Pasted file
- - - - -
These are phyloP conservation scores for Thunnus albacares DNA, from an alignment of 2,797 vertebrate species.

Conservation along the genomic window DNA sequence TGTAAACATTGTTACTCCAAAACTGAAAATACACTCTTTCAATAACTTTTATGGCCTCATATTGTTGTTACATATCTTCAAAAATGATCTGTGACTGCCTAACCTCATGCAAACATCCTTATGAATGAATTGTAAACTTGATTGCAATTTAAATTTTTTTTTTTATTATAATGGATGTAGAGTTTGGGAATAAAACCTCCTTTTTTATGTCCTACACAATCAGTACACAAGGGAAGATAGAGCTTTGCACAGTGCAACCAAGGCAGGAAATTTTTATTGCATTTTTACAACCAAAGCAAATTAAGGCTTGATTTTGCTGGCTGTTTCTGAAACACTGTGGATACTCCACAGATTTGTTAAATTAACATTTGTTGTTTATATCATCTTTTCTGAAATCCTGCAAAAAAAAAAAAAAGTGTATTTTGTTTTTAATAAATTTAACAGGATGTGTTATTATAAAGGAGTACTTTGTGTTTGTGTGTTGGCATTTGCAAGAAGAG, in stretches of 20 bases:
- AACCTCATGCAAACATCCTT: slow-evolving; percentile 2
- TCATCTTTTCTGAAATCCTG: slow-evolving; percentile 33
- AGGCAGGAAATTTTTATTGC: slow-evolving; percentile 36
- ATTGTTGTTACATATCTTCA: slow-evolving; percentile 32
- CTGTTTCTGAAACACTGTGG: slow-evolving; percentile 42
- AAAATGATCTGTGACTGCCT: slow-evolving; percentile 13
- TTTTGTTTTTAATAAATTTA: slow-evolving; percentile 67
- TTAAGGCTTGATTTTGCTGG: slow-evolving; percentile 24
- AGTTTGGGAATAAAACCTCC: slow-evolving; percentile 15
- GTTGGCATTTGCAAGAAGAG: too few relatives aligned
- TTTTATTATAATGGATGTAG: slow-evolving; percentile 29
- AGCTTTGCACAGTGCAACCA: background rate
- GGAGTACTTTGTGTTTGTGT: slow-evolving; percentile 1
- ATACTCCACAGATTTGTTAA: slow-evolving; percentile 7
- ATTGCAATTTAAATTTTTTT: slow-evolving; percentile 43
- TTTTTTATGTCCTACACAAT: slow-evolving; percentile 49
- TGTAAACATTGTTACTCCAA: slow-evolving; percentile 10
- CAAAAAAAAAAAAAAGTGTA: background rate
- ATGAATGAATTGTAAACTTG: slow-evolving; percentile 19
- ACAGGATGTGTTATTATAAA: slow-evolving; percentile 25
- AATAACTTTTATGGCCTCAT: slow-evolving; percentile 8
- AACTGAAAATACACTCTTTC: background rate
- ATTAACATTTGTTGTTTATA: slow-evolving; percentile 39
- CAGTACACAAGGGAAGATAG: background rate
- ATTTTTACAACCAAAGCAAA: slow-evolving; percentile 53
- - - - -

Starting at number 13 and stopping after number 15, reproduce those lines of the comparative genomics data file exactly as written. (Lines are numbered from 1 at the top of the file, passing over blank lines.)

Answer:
- TTTTATTATAATGGATGTAG: slow-evolving; percentile 29
- AGCTTTGCACAGTGCAACCA: background rate
- GGAGTACTTTGTGTTTGTGT: slow-evolving; percentile 1